Rodbell: This fame will certainly change my life. I'm already being treated as if all of the brilliance in the world is embodied in Marty Rodbell. Invitations to speak at Rotary Clubs have the highest priority. Since retirement, I have been giving lectures before senior citizen groups in the Research Triangle [Park, N.C.] area, and I am slated to talk before high school students in Chapel Hill. I have a small lab at NIEHS and intend to keep it within the limits of our meager budget and space. I doubt that this situation will change, given the budgetary and other problems at the Institute. I intend to use my new-found fame in a constructive manner by speaking out to any forum about my feelings on science policy and the role of science in society. As for my relationships with colleagues, they will remain as warm and interactive as ever. My personality will never change, certainly not because of the prize and all the hoopla ... Hopefully, that will blow over quickly, and I can return to practicing my piano, playing tennis, writing, and dreaming -- a wholesome, fruitful time for me.
Futreal: Obviously, I hope this will have the effect of providing the opportunity to pursue my own research ideas in a lead-independent fashion. The cloning of BRCA1 was just the first step. A more difficult task lies in determining function and biology for the gene and, ultimately, translating this knowledge into useful clinical information, either through BRCA1 itself or through knowledge of its partners and pathways. Careerwise, it has certainly made being able to pursue and obtain a desirable position very feasible. My relationship with colleagues has remained productive. I don't feel that those core relationships have really been altered in any significant way. Of course, the opportunities to interact with a more diverse group of investigators have increased, an aspect I really enjoy.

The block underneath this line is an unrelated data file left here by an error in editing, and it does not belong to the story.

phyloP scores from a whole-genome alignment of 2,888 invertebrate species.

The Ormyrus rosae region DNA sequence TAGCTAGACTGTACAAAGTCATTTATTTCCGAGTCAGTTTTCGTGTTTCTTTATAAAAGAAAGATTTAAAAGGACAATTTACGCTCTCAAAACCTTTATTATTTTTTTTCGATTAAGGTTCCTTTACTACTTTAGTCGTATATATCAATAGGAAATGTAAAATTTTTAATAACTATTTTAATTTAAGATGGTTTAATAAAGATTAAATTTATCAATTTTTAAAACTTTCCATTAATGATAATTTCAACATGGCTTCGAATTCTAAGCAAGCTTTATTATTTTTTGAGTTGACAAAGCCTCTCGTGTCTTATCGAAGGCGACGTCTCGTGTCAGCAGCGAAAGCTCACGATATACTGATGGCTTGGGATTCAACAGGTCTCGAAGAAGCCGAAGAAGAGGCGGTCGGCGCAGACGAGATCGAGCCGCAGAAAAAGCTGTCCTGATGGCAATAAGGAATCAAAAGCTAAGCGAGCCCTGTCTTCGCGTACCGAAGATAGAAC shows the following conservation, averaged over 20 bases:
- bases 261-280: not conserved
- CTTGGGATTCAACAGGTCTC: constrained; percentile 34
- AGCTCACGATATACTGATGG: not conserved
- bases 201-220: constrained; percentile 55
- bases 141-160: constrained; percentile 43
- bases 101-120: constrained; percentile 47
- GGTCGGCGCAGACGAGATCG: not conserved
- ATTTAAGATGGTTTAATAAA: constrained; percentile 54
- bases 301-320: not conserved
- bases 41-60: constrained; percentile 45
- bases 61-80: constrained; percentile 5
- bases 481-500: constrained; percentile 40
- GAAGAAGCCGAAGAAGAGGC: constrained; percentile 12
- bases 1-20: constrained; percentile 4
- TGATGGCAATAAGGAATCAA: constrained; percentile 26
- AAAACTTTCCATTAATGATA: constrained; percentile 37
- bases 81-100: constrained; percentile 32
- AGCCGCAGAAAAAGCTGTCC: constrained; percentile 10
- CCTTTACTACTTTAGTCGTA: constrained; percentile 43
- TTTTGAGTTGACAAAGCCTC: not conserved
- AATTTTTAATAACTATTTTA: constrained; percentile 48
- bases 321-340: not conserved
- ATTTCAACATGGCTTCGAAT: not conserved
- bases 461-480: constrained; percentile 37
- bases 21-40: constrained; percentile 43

Q: What's been your experience in dealing with the press? Are media inquiries encroaching on your day-to-day work? How would you rate the news coverage of your research? What advice would you offer a colleague who's suddenly forced to face the press?
Rodbell: As for dealing with the press, I found them to be very interested in the type of science that deals with communication, which is my field. We quickly found a common language. However, I am amazed at the variety of interpretations they came up with. Accurate? No. Interesting? Yes. More importantly, they seem to accomplish their role in "transducing" my thoughts to the public. What more can one ask? Advice: talk to the press as if you were talking to your colleagues. One must act natural and talk freely about your thoughts. Don't be a pompous ass!
Futreal: On the whole, I really think that my interactions with the press have been very positive. However, there are always things that are taken out of context, and there are instances in which you wish you had been more articulate. The press interfered somewhat with day-to-day work, which was to be expected, given the media interest in this gene. It's been more a problem of getting large blocks of time to do experiments. Overall, I think the press has done a good job in putting the cloning of BRCA1 in its proper cautionary perspective, relative to what it means in both immediate and long-term time frames. As for advice on "meeting the press," that's a tough question, partly because my media experience is still a blur and because news coverage probably varies from case to case. Just make sure that your shirt is tucked into your shorts!
NIEHS administrators and researchers celebrate the isolation of the BRCA1 gene. Left to right, Kenneth Olden, Director of NIEHS; Carl Barrett, Acting Director of Environmental Carcinogenesis Program; Roger Wiseman, Senior Staff Fellow at Laboratory of Molecular Carcinogenesis (LMC); and Andrew Futreal, postdoc at LMC.